Letter from the Rare Liver ERN

Professor Ansgar Lohse

Letter for patients about COVID-19

The Rare Liver ERN stands for the European Reference Network for Rare Liver. This is a network of rare liver disease expert hospitals in Europe. Professor Ansgar Lohse is the clinical lead for the whole network. He has written a letter. to patients which puts the COVID-19 risks into perspective and emphasises the need for anyone on any medication for liver disease, especially those with AIH and post-transplant, to continue taking their medication as normal.


Information for all patients with rare liver diseases (and, in case of children, their parents)

Corona is not only dominating the media, Corona is increasingly in the mind of many of you worrying about vulnerability as a liver disease patient. Therefore, I would like to provide some information and guidance for the coming weeks and months.

I am writing to you not only as coordinator of the ERN RARE LIVER, but also as a specialist both in Hepatology and in infectious diseases. The scientific community knows very little about this disease; how should it with a new virus and a new disease? Nonetheless, we now have some experience on which we can base some important advice.

First and foremost:

Continue taking your immunosuppressive drugs in unchanged doses!

As a liver disease patient, do not reduce your treatment and do not change the dose. Right now it is clearly much more dangerous to reduce your treatment than to continue it unchanged. A flare of autoimmune liver disease, or a rejection episode of your transplant, is much more dangerous!

Yes, there is danger, but the danger is much smaller than one would think from watching the news, and in particular, it is much smaller to you liver disease patients, and patients taking immunosuppression, than one would think. Why can I say this? Because by now we have some data, mainly from China and from Italy, but also from other places, that give us genuine encouragement and reassurance. These data suggest that:

The mortality rate is much lower than reported, because there are far more additional undiagnosed cases than those in the official figures,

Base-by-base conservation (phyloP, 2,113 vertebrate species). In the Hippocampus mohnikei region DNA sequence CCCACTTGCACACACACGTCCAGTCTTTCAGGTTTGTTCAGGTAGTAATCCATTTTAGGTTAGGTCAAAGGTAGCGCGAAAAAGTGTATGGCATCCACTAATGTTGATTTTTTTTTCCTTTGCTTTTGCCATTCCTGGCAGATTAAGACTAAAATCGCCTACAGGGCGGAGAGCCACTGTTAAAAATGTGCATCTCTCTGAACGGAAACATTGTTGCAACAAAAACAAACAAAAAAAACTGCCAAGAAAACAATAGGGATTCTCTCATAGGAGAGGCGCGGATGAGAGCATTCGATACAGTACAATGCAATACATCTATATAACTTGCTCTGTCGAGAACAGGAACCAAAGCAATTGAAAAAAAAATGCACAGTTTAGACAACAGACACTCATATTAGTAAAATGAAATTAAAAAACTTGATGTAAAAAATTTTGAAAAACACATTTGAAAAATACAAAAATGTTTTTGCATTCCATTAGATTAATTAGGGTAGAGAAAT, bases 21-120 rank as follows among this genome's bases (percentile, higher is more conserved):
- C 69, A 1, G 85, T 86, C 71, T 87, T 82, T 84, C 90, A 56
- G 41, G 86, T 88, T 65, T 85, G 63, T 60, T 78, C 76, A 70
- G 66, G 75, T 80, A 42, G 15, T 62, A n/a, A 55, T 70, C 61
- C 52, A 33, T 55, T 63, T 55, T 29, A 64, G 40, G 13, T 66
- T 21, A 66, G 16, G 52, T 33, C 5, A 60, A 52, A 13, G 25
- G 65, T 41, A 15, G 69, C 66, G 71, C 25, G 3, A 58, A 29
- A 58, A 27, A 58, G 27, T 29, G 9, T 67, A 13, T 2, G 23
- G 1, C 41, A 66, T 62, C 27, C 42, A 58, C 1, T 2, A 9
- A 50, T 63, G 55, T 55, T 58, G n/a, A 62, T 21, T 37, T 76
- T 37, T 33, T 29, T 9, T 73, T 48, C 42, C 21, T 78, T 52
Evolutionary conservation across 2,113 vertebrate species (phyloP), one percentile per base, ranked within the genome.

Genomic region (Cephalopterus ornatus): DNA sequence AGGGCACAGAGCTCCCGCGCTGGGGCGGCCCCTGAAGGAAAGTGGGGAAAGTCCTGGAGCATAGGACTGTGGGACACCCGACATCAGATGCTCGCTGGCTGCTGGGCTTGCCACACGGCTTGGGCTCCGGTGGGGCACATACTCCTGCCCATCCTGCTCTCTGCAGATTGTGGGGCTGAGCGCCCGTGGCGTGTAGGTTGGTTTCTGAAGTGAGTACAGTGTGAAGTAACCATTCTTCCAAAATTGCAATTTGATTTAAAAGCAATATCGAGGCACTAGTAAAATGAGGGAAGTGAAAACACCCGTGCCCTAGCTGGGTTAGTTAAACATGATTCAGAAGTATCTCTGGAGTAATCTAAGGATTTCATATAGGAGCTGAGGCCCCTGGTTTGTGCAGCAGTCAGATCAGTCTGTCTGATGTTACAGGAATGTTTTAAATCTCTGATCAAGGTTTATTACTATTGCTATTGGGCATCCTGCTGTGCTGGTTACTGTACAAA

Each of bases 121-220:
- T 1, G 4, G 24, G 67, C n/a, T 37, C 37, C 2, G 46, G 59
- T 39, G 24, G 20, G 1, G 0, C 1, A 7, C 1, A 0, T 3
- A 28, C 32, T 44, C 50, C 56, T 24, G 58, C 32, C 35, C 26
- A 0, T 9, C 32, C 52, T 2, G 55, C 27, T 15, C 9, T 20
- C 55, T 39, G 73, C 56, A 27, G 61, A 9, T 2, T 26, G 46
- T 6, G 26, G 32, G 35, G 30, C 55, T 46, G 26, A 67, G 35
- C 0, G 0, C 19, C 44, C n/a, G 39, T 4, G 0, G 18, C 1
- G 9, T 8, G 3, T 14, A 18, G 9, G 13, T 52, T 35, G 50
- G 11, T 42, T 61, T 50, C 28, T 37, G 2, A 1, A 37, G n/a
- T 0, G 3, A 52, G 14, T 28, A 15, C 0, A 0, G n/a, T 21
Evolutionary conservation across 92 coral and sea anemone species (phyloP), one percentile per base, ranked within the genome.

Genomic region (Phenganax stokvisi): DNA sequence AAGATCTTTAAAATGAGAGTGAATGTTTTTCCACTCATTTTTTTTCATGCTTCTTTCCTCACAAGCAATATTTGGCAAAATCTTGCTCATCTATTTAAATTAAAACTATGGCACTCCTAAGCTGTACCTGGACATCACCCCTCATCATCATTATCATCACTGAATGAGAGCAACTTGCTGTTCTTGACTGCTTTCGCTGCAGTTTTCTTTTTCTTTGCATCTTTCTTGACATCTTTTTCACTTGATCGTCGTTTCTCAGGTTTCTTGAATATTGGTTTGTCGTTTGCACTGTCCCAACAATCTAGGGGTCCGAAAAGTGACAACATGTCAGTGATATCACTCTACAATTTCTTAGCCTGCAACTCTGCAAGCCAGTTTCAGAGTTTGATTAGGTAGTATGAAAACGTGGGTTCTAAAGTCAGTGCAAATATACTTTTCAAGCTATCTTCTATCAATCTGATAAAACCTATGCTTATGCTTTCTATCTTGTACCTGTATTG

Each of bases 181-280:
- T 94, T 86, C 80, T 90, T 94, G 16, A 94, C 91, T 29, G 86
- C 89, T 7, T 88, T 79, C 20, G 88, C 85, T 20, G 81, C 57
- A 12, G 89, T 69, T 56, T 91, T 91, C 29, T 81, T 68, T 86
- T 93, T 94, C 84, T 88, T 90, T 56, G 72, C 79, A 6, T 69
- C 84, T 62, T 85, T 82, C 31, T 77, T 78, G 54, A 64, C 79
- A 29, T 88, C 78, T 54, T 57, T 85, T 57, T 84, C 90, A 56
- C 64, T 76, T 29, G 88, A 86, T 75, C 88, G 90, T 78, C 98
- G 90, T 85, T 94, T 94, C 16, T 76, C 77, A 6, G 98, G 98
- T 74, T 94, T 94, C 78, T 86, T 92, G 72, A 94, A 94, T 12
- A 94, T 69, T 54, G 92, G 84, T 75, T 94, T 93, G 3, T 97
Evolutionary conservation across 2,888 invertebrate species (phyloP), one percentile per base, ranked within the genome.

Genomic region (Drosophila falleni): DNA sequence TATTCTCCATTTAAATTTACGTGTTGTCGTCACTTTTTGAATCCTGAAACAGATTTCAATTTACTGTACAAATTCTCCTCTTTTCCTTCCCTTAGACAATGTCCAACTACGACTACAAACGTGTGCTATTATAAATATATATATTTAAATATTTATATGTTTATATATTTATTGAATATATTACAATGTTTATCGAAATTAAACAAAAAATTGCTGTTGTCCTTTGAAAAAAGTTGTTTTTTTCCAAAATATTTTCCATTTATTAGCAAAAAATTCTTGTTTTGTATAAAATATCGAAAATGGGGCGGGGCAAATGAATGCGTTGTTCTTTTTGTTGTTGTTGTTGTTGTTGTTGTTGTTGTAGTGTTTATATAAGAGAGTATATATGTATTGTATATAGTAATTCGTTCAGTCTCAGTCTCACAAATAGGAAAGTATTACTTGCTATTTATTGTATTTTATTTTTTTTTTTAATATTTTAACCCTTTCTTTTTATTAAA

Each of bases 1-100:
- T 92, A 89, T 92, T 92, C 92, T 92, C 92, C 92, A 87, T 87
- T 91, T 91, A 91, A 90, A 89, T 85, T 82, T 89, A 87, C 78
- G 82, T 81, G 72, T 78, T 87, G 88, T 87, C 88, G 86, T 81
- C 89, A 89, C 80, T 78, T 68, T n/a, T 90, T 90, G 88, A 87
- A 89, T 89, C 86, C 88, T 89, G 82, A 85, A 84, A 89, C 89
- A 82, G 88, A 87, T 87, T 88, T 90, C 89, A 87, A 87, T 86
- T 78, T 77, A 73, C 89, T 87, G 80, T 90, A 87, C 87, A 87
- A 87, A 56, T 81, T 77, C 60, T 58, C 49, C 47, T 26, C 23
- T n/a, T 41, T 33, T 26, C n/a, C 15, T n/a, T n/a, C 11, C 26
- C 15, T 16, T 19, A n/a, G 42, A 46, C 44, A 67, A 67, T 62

The risk that in particular, children and young adults would suffer a severe disease when infected is very low indeed, and

The risk for patients receiving immunosuppression and for liver transplant recipients does not seem to be increased.

Who is in real danger of this new virus?

  • The elderly, especially elderly men
  • Patients with chronic airway disease, such as asthmatics
  • And probably diabetics

If you belong to one of these risk groups and/or are elderly (older than 70), then you should be extra careful, you should strictly avoid contact with anybody who has symptoms of a respiratory infection, you should reduce your direct social contact, you should avoid direct physical contact, you should wash your hands whenever you have been in public places and touched things that others have recently touched before you. And, of course, please follow the rules and recommendations in your country and region, as these may differ locally depending on the local epidemiological situation, which changes sometimes quite rapidly.

What do we know?

This new virus, called SARS-CoV2, because it is a variant of the SARS virus, is new, but not entirely new. Other Corona viruses have been around us for many years, usually causing mild respiratory infections, but both SARS and the MERS virus (Middle Eastern Respiratory Syndrome virus) have caused severe outbreaks in past years. Why is there this enormous worry and activity because of the new virus? Two key reasons:

  • We know very little about this new virus, as mentioned, how should we with a new virus; how should anyone?
  • There is probably no immunity to this virus in the community, because it is new

It is this latter point which explains why the virus can spread around the world and it makes it so difficult to slow the spread, and probably impossible to stop the spread. Most experts now agree that the virus is here to stay, and if we manage to slow the spread, it will still remain in the community, and can come back again and again. We may be wrong, and we might achieve disappearance, as was apparently achieved with SARS, but this is unlikely. Therefore, we all, you all, need to know how to deal with this new situation.

How can you protect yourself?

Indeed, it is clearly much more dangerous now to reduce your treatment, than to continue it unchanged. A flare of autoimmune liver disease, or a rejection episode of your transplant, is much more likely to result in severe disease or even death, than this new virus. So, please, please continue your drugs! Indeed, it might even be that disease course in patients on immunosuppression could be milder because of the drugs, but that at this stage is more speculation than facts, and we need to stay with the facts!! There is yet one additional point: a flare of the disease or a rejection episode in itself is an additional health risk making you more vulnerable – so please avoid this.

What else can you do to protect yourself? Many patients are asking about ways to strengthen their immune system, about vitamins, zink, herbal drugs etc. I am afraid none of this will work. However, a healthy lifestyle is now at least as important as it is at other times: try to get some fresh air and some exercise every day – even quarantined persons can go for a walk, they just need to avoid close contact with others. Eat regularly, with the usual recommendations for a mixed and varied healthy diet – and try to not always think about this virus and this risk, but live your life, despite the many restrictions. For most of you, the risk from this virus is indeed very, very small – and most of you engage regularly in other behaviour which is much more risky.

Yours

Ansgar W. Lohse
Coordinator of the ERN RARE LIVER

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